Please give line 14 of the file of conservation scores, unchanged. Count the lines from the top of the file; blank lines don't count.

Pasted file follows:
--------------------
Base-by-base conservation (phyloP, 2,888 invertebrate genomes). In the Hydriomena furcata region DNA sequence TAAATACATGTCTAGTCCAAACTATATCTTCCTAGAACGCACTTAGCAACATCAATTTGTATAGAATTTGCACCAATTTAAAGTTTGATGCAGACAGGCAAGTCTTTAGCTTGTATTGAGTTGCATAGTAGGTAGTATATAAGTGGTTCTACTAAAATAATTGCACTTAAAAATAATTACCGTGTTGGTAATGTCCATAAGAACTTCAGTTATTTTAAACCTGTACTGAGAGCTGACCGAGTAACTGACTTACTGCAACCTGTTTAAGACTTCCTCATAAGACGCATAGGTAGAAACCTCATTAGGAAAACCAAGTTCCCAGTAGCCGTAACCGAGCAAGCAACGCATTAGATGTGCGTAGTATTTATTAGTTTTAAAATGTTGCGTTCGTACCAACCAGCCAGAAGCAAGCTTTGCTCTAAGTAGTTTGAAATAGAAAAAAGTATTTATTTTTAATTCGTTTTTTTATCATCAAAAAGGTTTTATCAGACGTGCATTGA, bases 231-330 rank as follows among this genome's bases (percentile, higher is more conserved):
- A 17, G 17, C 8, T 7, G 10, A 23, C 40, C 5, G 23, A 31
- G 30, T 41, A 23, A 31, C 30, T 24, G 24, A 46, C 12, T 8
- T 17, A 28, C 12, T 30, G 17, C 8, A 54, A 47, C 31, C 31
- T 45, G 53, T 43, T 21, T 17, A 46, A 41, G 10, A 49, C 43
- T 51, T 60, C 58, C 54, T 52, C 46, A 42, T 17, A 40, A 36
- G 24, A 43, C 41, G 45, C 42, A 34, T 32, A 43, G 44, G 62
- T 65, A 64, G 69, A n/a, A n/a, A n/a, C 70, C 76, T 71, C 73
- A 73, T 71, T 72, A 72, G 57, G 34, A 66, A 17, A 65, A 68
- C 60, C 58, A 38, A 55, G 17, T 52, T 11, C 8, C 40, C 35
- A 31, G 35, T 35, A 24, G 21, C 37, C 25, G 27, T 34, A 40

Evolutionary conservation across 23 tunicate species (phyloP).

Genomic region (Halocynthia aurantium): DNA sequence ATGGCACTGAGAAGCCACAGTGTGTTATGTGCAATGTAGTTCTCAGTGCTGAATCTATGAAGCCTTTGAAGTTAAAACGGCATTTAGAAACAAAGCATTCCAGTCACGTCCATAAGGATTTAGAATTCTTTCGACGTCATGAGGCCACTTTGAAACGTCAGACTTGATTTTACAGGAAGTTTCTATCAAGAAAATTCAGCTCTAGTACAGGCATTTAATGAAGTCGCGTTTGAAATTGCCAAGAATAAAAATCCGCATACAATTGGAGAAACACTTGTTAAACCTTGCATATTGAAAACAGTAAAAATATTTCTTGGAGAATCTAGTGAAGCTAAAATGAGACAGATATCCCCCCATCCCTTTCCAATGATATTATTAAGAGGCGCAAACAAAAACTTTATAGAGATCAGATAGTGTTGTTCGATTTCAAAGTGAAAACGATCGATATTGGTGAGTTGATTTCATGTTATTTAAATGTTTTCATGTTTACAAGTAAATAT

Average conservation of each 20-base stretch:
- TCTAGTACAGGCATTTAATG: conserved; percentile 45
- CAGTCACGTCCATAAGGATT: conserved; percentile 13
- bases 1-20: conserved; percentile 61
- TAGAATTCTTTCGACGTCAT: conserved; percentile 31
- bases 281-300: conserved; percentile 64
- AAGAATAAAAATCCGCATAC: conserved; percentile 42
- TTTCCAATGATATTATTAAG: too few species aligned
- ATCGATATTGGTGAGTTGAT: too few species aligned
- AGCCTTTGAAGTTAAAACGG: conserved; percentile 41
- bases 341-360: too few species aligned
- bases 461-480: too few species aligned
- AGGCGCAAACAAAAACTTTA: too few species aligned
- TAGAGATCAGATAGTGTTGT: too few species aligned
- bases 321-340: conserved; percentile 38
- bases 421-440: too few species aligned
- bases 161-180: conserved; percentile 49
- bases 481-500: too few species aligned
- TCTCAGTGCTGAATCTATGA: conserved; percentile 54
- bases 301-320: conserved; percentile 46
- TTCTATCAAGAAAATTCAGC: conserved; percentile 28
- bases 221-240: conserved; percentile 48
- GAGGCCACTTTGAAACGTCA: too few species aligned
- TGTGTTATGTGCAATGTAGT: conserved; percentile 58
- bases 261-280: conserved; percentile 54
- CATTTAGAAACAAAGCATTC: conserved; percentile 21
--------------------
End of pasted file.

Average conservation of each 20-base stretch: